Later-Years-at-Pakuranga-Page-1-of-13

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Later Years of the Young Qualtroughs from the book "A Quota of Qualtrough" Pages 48-70

REGRETFULLY the following biographies of The Unknowns, those of James Jnr., Richard and Anne are sketchy for they left no direct descendants to pass on information. They are grouped here, out of chronological order on the family tree, because we can tell you so little about them.

James Qualtrough (Jnr) (1836-1896) 
- Maintained Family Farm

7-001

Acknowledgement: JOHN McINDOE LTD.

QUEEN STREET, AUCKLAND (1883). The centre of Auckland business and finance. This and other similar scenes must have been fairly familiar to the young members of the QUALTROUGH family of Pakuranga who would have often travelled into Auckland for supplies. Queen Street terminated its northern end on the city's longest wharf, which stretched 517 metres out into the Waitemata Harbour. In the foreground are a number of 'Jacks' bargaining for water melons iwth two gaily dressed women, while at right a newsboy dodges nimbly between horse and wagon.

JAMES, more than likely called Jimmy, eldest of the family had spent much of his youth with his paternal grandmother but returned to his parents' home upon her death in 1856 when he would have been 20.

He was a young adult when the family migrated and in the only reference of a personal kind we have been able to find - James Cowan's SETTLERS AND PIONEERS - he is described, along with his much younger brother Richy as "…. Giving promise of a strength and sturdiness to equal their father's."

Jimmy worked on the Qualtrough farm at Pakuranga and seems not to have ventured further afield than Auckland. Property deeds record that he did have land of his own at Karaka. With changes of nomenclature over the years and lack of detail, it is hard to be sure if the land was in the area we now know generally as Karaka, out from Papakura, or closer to the Tamaki area now known as Karaka Bay.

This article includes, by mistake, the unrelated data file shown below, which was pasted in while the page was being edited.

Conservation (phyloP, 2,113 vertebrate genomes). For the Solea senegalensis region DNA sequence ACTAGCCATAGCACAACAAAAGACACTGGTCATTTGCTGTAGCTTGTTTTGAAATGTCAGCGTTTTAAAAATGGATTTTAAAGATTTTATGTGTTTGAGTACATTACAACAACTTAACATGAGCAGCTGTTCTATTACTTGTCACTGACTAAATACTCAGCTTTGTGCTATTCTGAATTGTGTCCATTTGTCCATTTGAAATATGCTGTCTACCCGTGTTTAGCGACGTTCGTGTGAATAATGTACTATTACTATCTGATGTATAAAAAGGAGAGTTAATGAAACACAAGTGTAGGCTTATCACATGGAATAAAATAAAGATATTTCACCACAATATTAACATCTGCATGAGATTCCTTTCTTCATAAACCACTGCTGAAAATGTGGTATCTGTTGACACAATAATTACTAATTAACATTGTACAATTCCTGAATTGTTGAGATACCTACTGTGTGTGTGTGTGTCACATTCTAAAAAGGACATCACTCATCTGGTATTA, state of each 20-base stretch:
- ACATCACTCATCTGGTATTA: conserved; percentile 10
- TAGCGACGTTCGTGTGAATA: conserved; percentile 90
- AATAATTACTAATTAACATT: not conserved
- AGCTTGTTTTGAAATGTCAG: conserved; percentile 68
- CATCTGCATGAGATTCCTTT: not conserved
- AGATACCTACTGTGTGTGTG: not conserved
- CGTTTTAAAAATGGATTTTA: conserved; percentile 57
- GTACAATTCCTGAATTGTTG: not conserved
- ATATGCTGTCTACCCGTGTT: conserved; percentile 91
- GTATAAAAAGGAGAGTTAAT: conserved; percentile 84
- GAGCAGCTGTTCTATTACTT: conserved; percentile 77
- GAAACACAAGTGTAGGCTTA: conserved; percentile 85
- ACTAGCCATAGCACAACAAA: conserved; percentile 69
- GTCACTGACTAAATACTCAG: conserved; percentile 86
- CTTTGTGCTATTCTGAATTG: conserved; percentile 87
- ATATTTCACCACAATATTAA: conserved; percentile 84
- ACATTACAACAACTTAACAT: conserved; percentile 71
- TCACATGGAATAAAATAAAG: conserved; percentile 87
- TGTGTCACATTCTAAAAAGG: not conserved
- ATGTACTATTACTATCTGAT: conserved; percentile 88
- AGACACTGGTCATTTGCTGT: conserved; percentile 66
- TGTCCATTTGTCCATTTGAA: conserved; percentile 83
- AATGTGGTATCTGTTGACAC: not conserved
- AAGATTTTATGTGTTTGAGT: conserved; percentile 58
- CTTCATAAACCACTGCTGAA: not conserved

Of all the family he was the only one to return to the Isle of Man, going back in 1882 as executor of his father's will to settle up affairs on the Island.

The will in pdf format

After an absence of 22 years and as a man approaching his middle-age did he have regrets over leaving his homeland? Was he disappointed that reality failed to recapture the glow of boyhood memories? What were his feelings towards his sister's motherless children? He must have visited them and must have stood beside the grave of the young Catherine, recalling the years of childhood, the parting and the exchange of letters.

He returned to the farm at Pakuranga, rejoining sisters Anne and Emily, the latter away from home a lot after she became a professional nurse.

The family, by this time, had dispersed. Betsy and Sarah had married earlier as had Willy, now farming at Orakau. Tom, a young widower, was contracting in the Waikato and Richard we understand had gone to Australia.

In 1886, at the age of 50, James married Miss Alice Farnsworth, of Otahuhu, daughter of early settlers. Although he had no children of his own, James must have had an interest in their welfare, for records show that he was a member of the Pakuranga School Committee in 1886 and in 1893 was elected to the Auckland Education Board.

James was unable to lift mortgages on the family farm and had to let it go. This was sometime in the years of 1891-1892. His last years seem to have been in poor health and he died in 1896 at the age of 60. He is interred beside his parents in the churchyard cemetery at Pakuranga. (See Genealogical Chart 4).

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